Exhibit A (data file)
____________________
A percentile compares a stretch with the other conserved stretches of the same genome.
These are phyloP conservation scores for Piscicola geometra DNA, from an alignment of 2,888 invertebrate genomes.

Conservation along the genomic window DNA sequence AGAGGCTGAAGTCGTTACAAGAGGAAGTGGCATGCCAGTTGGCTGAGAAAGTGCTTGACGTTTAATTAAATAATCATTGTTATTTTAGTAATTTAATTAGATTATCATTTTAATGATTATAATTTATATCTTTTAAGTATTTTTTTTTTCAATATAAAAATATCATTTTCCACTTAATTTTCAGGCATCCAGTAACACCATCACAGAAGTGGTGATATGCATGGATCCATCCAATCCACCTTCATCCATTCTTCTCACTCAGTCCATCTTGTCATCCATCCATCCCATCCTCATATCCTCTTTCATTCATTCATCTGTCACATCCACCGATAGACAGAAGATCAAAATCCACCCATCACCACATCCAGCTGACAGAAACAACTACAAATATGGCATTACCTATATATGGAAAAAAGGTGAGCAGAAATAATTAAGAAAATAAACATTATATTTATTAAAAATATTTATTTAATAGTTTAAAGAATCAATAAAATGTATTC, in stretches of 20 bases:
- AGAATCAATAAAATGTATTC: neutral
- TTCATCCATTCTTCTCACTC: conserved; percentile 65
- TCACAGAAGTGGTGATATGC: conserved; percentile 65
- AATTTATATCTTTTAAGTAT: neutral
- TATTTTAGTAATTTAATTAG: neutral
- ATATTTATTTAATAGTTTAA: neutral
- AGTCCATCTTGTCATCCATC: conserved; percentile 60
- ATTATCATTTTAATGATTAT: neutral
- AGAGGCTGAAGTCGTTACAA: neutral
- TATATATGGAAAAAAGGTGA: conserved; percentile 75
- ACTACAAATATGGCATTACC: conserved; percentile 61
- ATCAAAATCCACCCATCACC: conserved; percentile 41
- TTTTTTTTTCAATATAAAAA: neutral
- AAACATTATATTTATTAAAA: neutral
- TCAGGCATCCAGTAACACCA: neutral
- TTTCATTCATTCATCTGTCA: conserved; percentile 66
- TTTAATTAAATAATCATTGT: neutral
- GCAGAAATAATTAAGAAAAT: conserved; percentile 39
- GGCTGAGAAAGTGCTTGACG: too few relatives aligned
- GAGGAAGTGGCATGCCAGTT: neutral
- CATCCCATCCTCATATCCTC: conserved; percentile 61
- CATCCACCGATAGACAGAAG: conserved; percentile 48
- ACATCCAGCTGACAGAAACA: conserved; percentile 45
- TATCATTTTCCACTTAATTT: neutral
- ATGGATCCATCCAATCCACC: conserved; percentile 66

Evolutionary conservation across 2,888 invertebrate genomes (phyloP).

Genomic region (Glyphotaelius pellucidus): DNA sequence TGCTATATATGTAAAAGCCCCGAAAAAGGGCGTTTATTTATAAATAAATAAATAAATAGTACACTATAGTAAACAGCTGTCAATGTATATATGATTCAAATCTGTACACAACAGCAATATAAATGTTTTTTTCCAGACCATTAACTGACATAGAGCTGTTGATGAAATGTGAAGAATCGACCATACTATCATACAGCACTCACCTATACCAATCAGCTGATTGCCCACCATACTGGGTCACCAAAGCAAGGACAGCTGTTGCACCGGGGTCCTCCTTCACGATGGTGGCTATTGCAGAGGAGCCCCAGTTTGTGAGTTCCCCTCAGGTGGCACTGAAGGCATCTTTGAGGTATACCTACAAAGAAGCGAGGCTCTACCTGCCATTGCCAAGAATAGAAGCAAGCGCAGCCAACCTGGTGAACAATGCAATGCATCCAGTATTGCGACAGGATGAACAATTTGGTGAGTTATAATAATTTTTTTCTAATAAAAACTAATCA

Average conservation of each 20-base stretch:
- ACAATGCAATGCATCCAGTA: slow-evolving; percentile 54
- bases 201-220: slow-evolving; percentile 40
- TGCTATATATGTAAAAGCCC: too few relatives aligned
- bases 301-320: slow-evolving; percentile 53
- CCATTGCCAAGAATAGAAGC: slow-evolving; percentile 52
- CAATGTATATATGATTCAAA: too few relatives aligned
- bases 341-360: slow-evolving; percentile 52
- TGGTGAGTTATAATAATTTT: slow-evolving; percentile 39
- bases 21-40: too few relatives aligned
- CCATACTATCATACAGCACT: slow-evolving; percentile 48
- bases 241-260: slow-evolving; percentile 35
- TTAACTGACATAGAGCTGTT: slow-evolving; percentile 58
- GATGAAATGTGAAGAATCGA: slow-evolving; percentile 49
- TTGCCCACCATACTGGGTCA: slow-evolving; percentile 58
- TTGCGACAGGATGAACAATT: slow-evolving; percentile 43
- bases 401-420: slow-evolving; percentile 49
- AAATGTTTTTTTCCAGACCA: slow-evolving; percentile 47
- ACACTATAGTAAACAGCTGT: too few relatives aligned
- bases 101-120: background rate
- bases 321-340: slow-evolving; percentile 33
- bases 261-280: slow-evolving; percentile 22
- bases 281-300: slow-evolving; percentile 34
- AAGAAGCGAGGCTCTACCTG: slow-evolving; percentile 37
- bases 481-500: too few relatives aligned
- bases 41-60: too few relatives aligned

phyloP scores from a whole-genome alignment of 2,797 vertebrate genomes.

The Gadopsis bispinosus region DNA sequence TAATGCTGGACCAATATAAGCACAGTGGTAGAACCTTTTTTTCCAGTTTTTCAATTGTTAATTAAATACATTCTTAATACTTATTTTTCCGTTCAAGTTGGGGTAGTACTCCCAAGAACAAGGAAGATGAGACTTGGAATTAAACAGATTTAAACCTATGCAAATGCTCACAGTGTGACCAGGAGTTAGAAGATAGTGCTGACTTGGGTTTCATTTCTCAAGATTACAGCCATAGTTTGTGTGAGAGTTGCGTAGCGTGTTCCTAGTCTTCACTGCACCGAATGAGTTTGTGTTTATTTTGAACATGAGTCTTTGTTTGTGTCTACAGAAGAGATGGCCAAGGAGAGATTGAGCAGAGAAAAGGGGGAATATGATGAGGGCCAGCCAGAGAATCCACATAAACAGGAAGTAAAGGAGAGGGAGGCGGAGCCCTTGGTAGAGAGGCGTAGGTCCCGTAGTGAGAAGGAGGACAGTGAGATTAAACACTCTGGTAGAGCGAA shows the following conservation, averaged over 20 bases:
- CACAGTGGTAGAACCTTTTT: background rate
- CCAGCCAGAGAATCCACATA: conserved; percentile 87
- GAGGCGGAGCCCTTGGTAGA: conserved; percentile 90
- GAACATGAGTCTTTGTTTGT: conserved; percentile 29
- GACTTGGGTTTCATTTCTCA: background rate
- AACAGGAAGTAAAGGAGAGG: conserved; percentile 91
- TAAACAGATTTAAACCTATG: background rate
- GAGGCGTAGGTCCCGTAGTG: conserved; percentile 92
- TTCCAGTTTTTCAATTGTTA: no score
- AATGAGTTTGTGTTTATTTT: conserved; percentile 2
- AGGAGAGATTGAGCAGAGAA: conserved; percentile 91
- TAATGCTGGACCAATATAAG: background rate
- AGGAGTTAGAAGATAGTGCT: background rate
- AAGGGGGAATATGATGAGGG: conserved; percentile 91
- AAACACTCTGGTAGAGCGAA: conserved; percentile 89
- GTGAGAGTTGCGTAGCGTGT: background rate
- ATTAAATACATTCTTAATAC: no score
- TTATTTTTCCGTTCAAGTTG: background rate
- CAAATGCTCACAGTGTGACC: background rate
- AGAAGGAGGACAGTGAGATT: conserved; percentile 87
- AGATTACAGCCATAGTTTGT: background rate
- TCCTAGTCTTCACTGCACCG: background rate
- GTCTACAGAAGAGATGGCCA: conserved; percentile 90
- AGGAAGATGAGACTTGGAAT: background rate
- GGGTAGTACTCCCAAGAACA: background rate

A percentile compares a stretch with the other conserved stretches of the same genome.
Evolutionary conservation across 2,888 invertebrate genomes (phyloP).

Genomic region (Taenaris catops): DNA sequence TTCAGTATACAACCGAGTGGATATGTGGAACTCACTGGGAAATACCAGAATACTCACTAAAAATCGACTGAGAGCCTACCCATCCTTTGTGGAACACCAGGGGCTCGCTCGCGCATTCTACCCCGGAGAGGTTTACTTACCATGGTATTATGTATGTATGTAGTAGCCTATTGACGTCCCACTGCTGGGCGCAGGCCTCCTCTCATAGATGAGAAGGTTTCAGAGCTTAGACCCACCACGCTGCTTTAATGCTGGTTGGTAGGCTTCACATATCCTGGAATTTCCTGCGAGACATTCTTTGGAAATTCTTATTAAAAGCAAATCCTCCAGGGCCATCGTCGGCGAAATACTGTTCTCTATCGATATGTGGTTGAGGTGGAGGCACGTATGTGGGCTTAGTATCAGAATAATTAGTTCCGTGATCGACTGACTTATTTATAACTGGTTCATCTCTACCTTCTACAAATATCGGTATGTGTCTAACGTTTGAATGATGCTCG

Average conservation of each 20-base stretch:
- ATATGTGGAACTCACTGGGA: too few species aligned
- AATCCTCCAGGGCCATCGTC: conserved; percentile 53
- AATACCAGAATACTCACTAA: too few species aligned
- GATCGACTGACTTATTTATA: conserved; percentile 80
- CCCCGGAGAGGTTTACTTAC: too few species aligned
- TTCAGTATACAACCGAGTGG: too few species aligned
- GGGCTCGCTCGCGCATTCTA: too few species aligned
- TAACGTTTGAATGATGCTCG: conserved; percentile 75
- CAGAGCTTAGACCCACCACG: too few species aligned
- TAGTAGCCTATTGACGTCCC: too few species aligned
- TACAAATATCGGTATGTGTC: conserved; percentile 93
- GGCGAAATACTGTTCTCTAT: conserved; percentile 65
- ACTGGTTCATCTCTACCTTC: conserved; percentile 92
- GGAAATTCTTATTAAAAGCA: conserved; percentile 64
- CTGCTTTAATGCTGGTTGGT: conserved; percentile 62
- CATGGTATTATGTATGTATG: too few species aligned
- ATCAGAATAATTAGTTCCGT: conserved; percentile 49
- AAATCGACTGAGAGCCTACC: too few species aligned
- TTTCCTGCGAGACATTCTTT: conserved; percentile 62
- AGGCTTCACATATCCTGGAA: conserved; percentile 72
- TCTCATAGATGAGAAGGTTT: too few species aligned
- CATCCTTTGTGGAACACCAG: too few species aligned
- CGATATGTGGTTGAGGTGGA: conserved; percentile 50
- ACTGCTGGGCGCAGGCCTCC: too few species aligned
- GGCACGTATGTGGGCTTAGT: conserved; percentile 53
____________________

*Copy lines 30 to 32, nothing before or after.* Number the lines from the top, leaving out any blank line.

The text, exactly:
Genomic region (Glyphotaelius pellucidus): DNA sequence TGCTATATATGTAAAAGCCCCGAAAAAGGGCGTTTATTTATAAATAAATAAATAAATAGTACACTATAGTAAACAGCTGTCAATGTATATATGATTCAAATCTGTACACAACAGCAATATAAATGTTTTTTTCCAGACCATTAACTGACATAGAGCTGTTGATGAAATGTGAAGAATCGACCATACTATCATACAGCACTCACCTATACCAATCAGCTGATTGCCCACCATACTGGGTCACCAAAGCAAGGACAGCTGTTGCACCGGGGTCCTCCTTCACGATGGTGGCTATTGCAGAGGAGCCCCAGTTTGTGAGTTCCCCTCAGGTGGCACTGAAGGCATCTTTGAGGTATACCTACAAAGAAGCGAGGCTCTACCTGCCATTGCCAAGAATAGAAGCAAGCGCAGCCAACCTGGTGAACAATGCAATGCATCCAGTATTGCGACAGGATGAACAATTTGGTGAGTTATAATAATTTTTTTCTAATAAAAACTAATCA

Average conservation of each 20-base stretch:
- ACAATGCAATGCATCCAGTA: slow-evolving; percentile 54